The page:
FIVE primary schools in the Bendigo and Chewton areas will participate in a pilot program that aims to empower teachers to intervene early when mental health issues arise in children.
Kangaroo Flat, Lockwood, Specimen Hill, Golden Square and Chewton primary schools, along with five others in Melbourne, will take part in the $1.2 million initiative from next year.
Under the program, experienced teachers will be trained in identifying and addressing mental health and behavioural issues, acting as a resource for school and parents.
The initiative is a partnership between the Murdoch Children's Research Institute, the Ian Potter Foundation and the Victorian government.
Dr Frank Oberklaid, research group leader at the MCRI, said schools were an ideal platform to address mental health issues in children.
All children went to school, he said, and such a setting was a "non-stigmatising" environment.
Dr Oberklaid said teachers were also in a good position to recognise signs of mental health issues and intervene early.
The teachers chosen to undertake training will work with classroom teachers to increase their confidence in managing behavioural issues and identifying mental health issues.
Dr Oberklaid said they would also act as a bridge between the school and external services that could help students with mental health issues and their families, with each school to map the available resources in their area.
In developing the program, he said, those leading the pilot would co-design it carefully with the schools.
Some of the work has already begun and come the new year, the pilot developers will start conducting surveys, focus groups and interviews to shape the initiative.
Dr Oberklaid said he expected it would begin to come into effect in schools from mid-2020.
Education Minister James Merlino said the government was ensuring the health of children so they could focus on learning.
"Mental health among students is one of the biggest concerns raised with me by both parents and teachers - this is a first step in looking at what more we can do in our schools to address this issue," Mr Merlino said.
Dr Oberklaid told the Bendigo Advertiser targeting mental health concerns in childhood was important because, for many people, this was when long-term issues emerged.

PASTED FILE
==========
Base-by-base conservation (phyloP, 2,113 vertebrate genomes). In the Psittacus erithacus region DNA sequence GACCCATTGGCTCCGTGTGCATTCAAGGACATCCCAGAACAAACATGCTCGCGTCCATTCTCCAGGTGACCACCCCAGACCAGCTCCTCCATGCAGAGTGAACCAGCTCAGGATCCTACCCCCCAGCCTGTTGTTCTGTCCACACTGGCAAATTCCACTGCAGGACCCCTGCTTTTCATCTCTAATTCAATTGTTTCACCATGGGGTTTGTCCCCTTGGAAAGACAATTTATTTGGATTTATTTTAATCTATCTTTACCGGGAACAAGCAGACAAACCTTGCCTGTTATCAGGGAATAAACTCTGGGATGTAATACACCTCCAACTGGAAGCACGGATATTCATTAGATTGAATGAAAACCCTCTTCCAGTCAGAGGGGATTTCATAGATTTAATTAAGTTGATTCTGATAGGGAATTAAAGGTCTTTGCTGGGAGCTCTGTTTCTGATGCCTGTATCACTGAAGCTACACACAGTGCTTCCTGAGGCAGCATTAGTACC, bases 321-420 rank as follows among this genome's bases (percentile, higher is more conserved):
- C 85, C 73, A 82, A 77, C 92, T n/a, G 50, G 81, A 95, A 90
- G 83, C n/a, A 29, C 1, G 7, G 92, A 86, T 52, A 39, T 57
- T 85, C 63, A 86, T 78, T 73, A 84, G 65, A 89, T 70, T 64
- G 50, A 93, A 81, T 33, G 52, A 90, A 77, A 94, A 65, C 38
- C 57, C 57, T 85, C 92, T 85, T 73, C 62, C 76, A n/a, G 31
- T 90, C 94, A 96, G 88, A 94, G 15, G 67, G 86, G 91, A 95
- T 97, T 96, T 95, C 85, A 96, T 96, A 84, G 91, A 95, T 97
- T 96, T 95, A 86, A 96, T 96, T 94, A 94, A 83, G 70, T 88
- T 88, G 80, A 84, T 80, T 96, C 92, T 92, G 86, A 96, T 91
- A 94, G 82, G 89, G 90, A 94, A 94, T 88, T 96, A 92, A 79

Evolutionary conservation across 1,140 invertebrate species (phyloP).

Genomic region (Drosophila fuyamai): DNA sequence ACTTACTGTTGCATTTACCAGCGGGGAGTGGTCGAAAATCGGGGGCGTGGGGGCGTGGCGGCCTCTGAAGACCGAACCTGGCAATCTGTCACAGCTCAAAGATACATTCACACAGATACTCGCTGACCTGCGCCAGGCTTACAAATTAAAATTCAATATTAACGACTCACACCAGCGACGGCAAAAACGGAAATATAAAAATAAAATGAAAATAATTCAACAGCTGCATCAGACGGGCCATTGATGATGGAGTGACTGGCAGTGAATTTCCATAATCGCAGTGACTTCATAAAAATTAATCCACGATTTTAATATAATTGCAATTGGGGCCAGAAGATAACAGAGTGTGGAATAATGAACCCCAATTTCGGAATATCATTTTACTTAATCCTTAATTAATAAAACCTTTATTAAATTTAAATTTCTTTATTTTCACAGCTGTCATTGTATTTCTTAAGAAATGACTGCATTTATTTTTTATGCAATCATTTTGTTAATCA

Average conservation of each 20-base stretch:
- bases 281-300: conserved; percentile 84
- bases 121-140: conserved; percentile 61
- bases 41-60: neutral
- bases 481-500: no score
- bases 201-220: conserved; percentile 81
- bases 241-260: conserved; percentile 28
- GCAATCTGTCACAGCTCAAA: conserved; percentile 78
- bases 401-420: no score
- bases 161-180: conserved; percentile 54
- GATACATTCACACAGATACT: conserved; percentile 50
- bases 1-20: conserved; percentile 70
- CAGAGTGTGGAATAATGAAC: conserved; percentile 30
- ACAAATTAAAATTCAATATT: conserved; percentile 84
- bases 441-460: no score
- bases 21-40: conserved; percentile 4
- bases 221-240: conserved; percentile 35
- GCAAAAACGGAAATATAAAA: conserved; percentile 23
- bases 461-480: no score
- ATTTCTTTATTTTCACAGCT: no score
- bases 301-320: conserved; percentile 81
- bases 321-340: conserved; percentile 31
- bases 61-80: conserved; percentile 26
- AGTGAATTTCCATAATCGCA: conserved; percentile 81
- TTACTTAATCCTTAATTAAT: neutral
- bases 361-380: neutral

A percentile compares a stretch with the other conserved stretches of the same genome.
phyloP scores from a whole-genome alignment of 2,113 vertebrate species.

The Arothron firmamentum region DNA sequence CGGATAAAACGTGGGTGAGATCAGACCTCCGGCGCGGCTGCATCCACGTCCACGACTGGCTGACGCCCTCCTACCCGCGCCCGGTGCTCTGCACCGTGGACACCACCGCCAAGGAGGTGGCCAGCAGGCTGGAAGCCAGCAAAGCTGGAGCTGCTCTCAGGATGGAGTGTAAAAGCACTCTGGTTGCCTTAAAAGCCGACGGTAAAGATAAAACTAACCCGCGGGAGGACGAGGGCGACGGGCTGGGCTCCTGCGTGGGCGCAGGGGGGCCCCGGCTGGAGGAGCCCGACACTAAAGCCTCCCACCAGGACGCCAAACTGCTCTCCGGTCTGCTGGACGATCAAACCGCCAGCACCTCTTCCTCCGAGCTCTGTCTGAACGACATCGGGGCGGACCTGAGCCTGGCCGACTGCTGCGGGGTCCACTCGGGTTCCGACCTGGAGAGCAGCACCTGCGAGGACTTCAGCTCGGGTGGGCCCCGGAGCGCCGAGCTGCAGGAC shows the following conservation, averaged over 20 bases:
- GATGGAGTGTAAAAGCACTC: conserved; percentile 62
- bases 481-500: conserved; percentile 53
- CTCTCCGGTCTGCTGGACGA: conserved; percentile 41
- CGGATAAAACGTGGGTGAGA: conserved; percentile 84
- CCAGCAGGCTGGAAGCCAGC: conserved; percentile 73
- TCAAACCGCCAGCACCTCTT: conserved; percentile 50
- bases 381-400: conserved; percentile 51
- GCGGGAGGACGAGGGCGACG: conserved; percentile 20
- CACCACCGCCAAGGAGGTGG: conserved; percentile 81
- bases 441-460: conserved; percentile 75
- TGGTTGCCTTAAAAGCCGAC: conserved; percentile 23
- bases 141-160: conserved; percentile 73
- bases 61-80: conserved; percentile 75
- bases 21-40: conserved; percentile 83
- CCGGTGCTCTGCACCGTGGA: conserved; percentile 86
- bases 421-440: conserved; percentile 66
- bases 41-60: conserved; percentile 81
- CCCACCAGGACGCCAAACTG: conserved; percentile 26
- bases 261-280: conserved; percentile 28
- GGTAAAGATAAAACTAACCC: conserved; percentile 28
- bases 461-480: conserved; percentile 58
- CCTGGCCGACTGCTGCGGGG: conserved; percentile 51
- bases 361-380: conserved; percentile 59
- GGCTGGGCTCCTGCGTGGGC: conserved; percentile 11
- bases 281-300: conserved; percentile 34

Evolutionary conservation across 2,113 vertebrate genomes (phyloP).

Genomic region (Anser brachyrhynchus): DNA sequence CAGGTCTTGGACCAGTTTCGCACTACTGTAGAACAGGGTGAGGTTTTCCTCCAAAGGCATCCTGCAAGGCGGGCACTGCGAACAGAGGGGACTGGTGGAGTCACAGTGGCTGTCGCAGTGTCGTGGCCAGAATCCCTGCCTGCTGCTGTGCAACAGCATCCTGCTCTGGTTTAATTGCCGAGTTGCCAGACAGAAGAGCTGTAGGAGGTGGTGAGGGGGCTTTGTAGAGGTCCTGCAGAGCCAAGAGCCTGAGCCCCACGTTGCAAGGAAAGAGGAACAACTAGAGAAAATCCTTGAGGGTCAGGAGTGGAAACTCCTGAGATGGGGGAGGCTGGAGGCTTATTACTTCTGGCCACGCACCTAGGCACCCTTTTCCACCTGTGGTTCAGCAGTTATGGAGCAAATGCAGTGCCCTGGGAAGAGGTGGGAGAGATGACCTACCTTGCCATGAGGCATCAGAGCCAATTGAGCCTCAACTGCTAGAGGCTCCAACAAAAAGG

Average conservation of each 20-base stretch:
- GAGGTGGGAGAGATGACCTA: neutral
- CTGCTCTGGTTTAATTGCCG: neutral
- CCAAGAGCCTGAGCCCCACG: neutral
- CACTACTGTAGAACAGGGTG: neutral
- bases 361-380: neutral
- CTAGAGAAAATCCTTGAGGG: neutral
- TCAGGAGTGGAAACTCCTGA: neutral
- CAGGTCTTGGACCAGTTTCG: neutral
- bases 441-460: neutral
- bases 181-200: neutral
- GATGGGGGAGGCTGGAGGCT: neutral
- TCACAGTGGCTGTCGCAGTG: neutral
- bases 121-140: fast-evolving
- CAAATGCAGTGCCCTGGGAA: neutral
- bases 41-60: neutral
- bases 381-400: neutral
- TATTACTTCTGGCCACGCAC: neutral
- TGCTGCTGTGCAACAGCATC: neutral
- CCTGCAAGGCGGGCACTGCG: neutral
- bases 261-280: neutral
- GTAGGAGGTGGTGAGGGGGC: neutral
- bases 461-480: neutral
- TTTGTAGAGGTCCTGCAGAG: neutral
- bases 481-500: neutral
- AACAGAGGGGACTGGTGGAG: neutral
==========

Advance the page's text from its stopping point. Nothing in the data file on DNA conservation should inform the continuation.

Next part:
"We know from the research that half of adult mental health problems begin before the age of 14," he said.
Like any health condition, he said these issues became more complex and difficult to treat the longer they were left.
Research shows about one in seven children experience a mental health issue.
But unlike adolescents, who could turn to headspace, or adults, who could take themselves to a GP, Dr Oberklaid said children had to have their parents understand there was an issue and be able to take steps to address it.
Through the pilot, he said the school could become a resource for parents in this regard.
But Dr Oberklaid said the pilot was not aimed solely at children with mental health problems.
There were children who did not meet the diagnostic threshold for a mental illness, he said, but were experiencing some depression, anxiety or anger, who would receive help through the pilot.
Kangaroo Flat Primary School principal Kim Saddlier welcomed the opportunity to participate in an initiative that could increase the expertise of its staff in supporting students with mental health concerns.
"Any help in supporting teachers' confidence and capacity is really important," Ms Saddlier said.
She said the pilot would also give the school the chance to connect to health services and understand what resources were available.
Currently, Ms Saddlier said, her school would refer any students for which there were concerns to its own wellbeing team, who could then meet with the family and refer them to other services if required.
However, she pointed out each school did things differently.
Ms Saddlier said the health and wellbeing of students was a primary focus of schools.
"It's important as the literacy and numeracy we teach," Ms Saddlier said.
Dr Oberklaid said the project would involve an evaluation of the pilot, to provide an evidence base that it worked so it could expand into more schools.
He said he was pleased the Bendigo region was involved as regional and rural areas had different needs to the city.
This was echoed by Ms Saddlier, who hoped her school's involvement would provide a rural perspective on mental health.
She also hoped the pilot would provide an opportunity to show there needed to be clear pathways into health services.
Next year will also see the further roll-out of the Mental Health Practitioners in Schools initiative, which the government says will see mental health professionals working in every secondary school by 2022.
Eighteen secondary schools in the Loddon Campaspe region will see mental health practitioners - such as psychologists, mental health nurses and social workers - working from term one.
These schools are Bendigo Senior Secondary College, Bendigo South East College, Boort District P-12 School, Castlemaine Secondary College, Crusoe College, Eaglehawk Secondary College, East Loddon P-12 College, Echuca College, Kyneton Secondary College, Maryborough Education Centre, Pyramid Hill College, Rochester Secondary College, Wedderburn College, Weeroona College, Rushworth P-12 College, Kyabram P-12 College and Gisborne Secondary College.